The late Dr. Robert Donald Spector will always be remembered as a moving force at Long Island University’s Brooklyn campus. His friends and colleagues, in a touching memorial, celebrated the life of the beloved scholar, teacher, poet, sailor and boxer, who contributed enormously to the university for more than half a century, on Nov. 18. Held at the Kumble Theatre, the room went quiet as Provost Gale Stevens Haynes was the first to speak of her colleague. She spoke warmly of Dr. Spector’s stint as a boxer and explained his answer whenever someone asked him why he quit the sport, which was, “I got tired of stopping punches with my face.” And with that, the room erupted into laughter, setting the tone for the rest of the evening. There was no shortage of accolades. Dr. Spector was the first recipient of LIU’s Board of Trustees Award and the Chairman of the George Polk Awards Committee. When colleagues went up to the podium, they spoke very highly of the professor. “Unlike most academic scholars, Rob didn’t limit himself to one area of expertise,” said Dr. Joan Templeton, Professor Emerita of English and a member of LIU’s English Dept. faculty. “Rob was a man who could pierce you with wit and poke you with awards,” Prof. Joseph Dorinson said, teary eyed. “ He is now a part of us as we remember him.” Dr. Spector was known for his poetry and many of those who spoke brought and read at least one of his poems. One of the most moving instances was when two LIU students convincingly read from Dr. Spector’s "Poems From Downtown Brooklyn.” After the room went dark, spotlights
Dec. 3, 2009
In My Opinion...
What do you think of Obama’s plan to send 30,000 more troops to Afghanistan?
were directed at students Mark Hackett and Jameel Hanif. Both continued to read from Dr. Spector’s “Love Poems,” said to have been inspired by his wife. The poetry reading lead directly into the program’s musical interlude. The performances were a testament to the effort and preparation that went into Dr. Spector’s memorial. As the lights dimmed for the second time, a spotlight drew above Gloria Cooper who sat comfortably behind a grand piano. John Sannuto comically engaged in banter with Cooper before singing romantically to the audience. “Love Is” and “Time Has a Way” were lovingly sung as Eleanor, Dr. Spector’s wife, listened intently. Dr. Spector's Memorial would not have been complete Athena Moustakas, S ophmore, Pharmacy without the creatively assembled Memories Montage. All “I feel that sending more troops to Afghanistan would eyes gazed upward as the stage’s enormous screen came greatly benefit the United States in that it would hopefully alive with nostalgic images of Spector. Old photographs lead to a speedy closing of the war. Promoting peace in depicted the life of the adored professor from his youth until the world is the number one priority of the United States his old age. Many of the pictures showed him all smiles and as a whole in the global community.” clearly having a good time wherever he was. Whether smoking his pipe or lovingly engaged with his children, the montage noticeably moved some members of the audience to tears. The evening’s most poignant moment occurred when the Spector family was invited to speak on stage. Eric Spector, spoke openly and honestly of the relationship he shared with his father. “I remember my father’s love of literature even from an early age," he said. “I recall my dad introducing me to theatre and taking me to see Shakespearean plays.” Following her son, Eleanor Spector was the last to take the podium. She smiled, occasionally laughing with the Jaboor Hekmaty, Junior, Pharmacy audience. Towards the end, she broke down as she said, “We were married for 63 years, and even that was not enough.” “I think it’s pointless. If you want to build a coun-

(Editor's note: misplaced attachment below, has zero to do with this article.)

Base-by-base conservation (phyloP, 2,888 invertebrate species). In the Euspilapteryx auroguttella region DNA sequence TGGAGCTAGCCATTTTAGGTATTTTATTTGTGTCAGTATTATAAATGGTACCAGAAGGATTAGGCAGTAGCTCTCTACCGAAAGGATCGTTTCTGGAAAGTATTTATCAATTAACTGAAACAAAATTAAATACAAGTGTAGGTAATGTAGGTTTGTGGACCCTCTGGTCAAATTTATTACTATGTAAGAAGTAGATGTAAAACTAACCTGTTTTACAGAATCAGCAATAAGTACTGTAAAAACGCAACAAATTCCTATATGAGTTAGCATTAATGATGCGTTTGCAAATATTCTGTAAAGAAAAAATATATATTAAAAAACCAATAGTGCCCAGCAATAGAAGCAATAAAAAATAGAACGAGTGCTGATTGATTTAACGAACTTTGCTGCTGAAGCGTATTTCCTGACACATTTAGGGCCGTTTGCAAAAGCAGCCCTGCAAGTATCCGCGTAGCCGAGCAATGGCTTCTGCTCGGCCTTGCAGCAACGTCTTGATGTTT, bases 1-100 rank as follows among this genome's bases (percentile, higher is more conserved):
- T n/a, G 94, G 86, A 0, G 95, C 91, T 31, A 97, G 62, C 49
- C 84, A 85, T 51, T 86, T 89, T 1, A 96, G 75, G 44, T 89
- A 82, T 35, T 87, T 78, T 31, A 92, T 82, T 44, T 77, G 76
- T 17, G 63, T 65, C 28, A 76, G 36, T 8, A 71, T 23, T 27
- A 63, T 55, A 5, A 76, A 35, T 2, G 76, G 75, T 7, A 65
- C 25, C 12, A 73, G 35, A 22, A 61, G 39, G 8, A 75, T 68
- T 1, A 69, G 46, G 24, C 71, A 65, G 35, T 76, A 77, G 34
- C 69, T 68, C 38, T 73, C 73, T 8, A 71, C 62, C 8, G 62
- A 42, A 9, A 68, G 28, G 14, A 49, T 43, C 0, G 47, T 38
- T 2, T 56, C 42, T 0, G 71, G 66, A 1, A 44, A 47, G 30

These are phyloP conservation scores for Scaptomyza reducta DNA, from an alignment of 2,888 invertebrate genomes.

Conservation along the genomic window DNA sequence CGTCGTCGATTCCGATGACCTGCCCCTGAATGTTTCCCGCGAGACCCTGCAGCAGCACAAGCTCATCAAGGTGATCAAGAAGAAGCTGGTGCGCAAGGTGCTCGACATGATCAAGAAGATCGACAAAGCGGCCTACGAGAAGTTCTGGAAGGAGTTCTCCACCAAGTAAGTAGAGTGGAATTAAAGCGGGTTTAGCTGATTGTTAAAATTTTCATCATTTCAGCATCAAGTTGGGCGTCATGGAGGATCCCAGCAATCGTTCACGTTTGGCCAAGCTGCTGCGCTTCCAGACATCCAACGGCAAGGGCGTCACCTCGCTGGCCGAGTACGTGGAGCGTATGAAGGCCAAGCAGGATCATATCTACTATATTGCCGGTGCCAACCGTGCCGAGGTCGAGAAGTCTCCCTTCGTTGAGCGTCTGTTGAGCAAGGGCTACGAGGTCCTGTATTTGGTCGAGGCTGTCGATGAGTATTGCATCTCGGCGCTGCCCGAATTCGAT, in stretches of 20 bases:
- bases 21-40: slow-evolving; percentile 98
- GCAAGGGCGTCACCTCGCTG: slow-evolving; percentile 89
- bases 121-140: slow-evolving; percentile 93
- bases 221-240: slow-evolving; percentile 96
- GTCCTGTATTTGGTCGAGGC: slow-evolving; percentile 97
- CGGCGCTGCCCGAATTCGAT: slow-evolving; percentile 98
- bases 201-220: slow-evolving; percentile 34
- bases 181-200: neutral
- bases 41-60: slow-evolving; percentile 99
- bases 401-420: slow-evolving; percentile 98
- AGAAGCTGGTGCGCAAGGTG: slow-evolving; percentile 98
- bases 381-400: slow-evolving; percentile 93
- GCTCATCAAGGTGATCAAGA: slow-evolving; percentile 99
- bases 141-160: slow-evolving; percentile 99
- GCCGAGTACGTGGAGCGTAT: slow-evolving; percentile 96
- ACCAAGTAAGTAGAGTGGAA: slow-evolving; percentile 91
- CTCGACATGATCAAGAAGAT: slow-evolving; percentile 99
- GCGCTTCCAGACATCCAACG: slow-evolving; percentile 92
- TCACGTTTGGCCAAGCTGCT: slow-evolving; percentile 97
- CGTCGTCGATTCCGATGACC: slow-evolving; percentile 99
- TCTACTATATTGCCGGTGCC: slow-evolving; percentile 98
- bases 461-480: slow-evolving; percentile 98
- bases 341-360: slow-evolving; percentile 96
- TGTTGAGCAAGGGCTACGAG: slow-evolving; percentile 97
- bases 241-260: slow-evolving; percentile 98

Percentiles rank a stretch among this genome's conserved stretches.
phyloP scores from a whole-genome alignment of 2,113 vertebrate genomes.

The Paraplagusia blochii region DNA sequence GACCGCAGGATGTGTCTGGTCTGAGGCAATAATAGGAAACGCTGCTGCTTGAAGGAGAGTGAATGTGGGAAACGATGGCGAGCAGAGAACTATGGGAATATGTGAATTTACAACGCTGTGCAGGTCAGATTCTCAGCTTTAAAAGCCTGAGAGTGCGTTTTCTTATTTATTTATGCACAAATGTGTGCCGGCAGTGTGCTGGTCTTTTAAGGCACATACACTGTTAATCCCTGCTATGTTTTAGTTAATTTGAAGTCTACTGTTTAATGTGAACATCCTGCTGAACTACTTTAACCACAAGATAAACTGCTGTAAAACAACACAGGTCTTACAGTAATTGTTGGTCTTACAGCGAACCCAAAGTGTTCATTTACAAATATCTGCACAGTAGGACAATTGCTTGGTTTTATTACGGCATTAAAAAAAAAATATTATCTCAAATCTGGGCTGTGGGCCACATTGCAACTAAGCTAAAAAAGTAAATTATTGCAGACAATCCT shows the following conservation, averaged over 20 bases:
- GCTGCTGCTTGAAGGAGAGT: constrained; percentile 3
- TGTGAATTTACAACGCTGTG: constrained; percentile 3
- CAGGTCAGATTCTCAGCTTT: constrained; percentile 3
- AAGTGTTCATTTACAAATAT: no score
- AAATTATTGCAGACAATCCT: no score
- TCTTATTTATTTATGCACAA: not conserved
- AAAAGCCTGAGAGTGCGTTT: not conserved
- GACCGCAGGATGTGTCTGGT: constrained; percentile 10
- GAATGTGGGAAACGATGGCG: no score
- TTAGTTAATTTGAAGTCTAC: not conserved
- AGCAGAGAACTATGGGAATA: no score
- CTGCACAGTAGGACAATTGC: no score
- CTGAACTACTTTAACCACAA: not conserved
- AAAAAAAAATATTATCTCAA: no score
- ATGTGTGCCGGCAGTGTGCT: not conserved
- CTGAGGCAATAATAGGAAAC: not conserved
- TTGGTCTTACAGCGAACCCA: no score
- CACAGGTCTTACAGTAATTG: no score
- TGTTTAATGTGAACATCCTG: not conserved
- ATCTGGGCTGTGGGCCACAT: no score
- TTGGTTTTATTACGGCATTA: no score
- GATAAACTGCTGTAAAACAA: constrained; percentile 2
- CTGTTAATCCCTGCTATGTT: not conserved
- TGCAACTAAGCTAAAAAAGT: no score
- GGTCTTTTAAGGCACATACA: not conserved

try, you must build a foundation. Start with the education system. What good is a free country if there isn’t anyone to guide the country?”
Christina Giotitsas, Sophomore, Speech Pathology “I do not think that more troops should be sent to Afghanistan because nothing seems to have been settled all these years. It is pointless and a shame that so many innocent lives have been lost due to the war. I don’t think that any more should be lost.”